From the moment that first squealing keyboard drone descends, YHF is a heightened reality to be drifted through — the essence of the classic rock airwaves from back home in Belleville refracted through the bustling Chicago post-rock, jazz, and indie scene that had captured Tweedy’s imagination. This was the era of Tortoise and Califone and Gastr Del Sol and the Sea And Cake. Yankee Hotel Foxtrot pulled as much from that world as it did from Bob Dylan and Big Star. Tweedy remained grounded in the singer-songwriter tradition that had always informed his work, but he was freshly inspired by albums like O’Rourke’s fingerstyle folk opus Bad Timing and a collection of shortwave radio recordings called The Conet Project. (That’s where they got the recurring “yankee… hotel… foxtrot” sample from the noise-bombed finale of “Poor Places.”) The result was a sonic environment where a brisk, poppy crowd-pleaser like “Heavy Metal Drummer” and a dour dirge like “Radio Cure” both made perfect sense, where a Beatles-esque horn section and a Pixies-esque guitar solo could coexist on the same country-fried love song.
“I Am Trying To Break Your Heart,” a drowsy sprawl that seems to float inches above the city streets, functions as an entryway into the album, setting the vibe for an hour of art-damaged roots-rock songs dotted with surreal imagery. Musically, it’s approachable but unconventional, playing out with a kind of dream logic. As on the rest of the record, Tweedy’s lyrics can be hard to parse, but they make perfect sense emotionally, his deepest anxieties translated into verbal Rorschach blots. Against walls of organ, dazed acoustic strums, and a controlled avalanche of percussion, he begins, “I am an American aquarium drinker/ I assassin down the avenue/ I’m hiding out in the big city blinking/ What was I thinking when I let go of you?” Kotche’s playing stops and starts with a supernatural elasticity, lending structure to the glimmering noise before it all collapses into gorgeous chaos. Before they pull the plug, O’Rourke stitches Tweedy vocals from later in the album into the swirling racket. In the end, all that remains is a shrill high-pitched skree.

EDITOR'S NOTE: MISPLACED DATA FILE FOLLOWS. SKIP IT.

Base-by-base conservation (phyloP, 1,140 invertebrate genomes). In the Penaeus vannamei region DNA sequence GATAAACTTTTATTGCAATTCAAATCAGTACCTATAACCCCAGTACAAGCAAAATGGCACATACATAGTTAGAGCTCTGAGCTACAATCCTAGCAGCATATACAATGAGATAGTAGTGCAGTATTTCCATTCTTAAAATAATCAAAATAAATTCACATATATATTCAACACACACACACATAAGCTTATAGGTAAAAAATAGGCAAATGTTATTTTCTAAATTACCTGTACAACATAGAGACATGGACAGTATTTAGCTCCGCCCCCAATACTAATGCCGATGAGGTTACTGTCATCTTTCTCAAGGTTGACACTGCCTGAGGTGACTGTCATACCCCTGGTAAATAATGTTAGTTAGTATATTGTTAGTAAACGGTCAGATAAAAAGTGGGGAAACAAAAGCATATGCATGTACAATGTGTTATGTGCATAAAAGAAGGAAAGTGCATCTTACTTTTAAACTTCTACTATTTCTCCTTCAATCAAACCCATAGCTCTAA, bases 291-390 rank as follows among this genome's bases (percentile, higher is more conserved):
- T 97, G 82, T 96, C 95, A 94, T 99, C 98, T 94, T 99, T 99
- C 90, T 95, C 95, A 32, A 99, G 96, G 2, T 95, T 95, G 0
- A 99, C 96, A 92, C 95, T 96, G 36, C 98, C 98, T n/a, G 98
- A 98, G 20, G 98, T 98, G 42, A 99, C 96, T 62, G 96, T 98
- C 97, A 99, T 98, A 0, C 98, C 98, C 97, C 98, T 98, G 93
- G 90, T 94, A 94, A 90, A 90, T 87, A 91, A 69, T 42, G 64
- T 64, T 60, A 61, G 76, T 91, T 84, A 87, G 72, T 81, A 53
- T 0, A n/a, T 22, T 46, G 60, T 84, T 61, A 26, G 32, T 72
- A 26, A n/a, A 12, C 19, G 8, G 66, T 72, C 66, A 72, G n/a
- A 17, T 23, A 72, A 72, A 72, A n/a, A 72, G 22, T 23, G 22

“Kamera” reins in much of that wildness but still sounds like a Wilco transformed, pared down to a skeletal minimalism and breathing translucent sighs. From there Yankee Hotel Foxtrot keeps shifting and morphing while maintaining a similar exhausted resilience throughout. In bursts of clarity between his more esoteric musings, Tweedy’s strained but strident tenor channels powerful poetic sentiments: “All my lies are always wishes”; “Every song’s a comeback”; “I’ve got reservations about so many things, but not about you.” On the philosophical “War On War,” heartland rock becomes krautrock. On the deeply personal “Reservations,” all that rhythmic bombast gives way to a mournful freeform shimmer. There are songs that mostly play it straight, like the soaring, immaculate “Pot Kettle Black,” and ones that descend into absolute madness, like “Poor Places.” And near the center of the tracklist lies “Jesus, etc.,” a tender midtempo glide that strikes some impossible balance between the Eagles and Steve Reich. It may be the finest song of Tweedy’s lifetime, and it continues to turn my orbit around to this day.
Soon after Wilco debuted YHF, people were singing along with its songs at their shows. Clearly the album was connecting with listeners more than the executives had expected. Some observers were also drawing eerie parallels to the terrorist attacks that had struck America a week before the album premiered, especially within the tracklist’s middle stretch. There was “War On War,” with its vision of “moving through the flaming doors” and a promise that “you have to die if you wanna be alive.” There was Tweedy, from within the album’s bleakest depths, saluting “the ashes of American flags.” “Jesus, etc.” in particular, with its visions of tall buildings shaking while voices escaped singing sad, sad songs, paired ominously with cover art featuring twin towers — a photo of Chicago’s iconic Marina City, shot by documentarian Sam Jones. More broadly, the mood of the album seemed to predict the bleary uncertainty of that moment: a depressed, dystopian Americana for a depressed, dystopian America. Yet the album has continued to resonate long after that moment. The sonic splendor they captured here is timeless. The longing they tapped into is too deep to be confined to history.
The relationships people forged with this record were equally deep. Fans each have their personal favorite Wilco albums, but Yankee Hotel Foxtrot is the Wilco album — the one that cemented their stature as one of the all-time great American rock bands. Like Bertrand Goldberg, Wilco had transplanted the countryside into the cityscape and ended up with a striking new composite of urban and rural. It was a breathtaking achievement back then, and two decades later it feels no less impressive. I am not alone when I say Yankee Hotel Foxtrot looms even larger in my life than Marina City looms over Chicago, and I can’t be alone in making a pilgrimage to the riverfront every time I visit to pay homage to my favorite album of all time. Wilco put those towers on their album cover as a tribute to their city, but for those of us under Yankee Hotel Foxtrot‘s spell, they’ve become a monument to Wilco and the album that made them legends.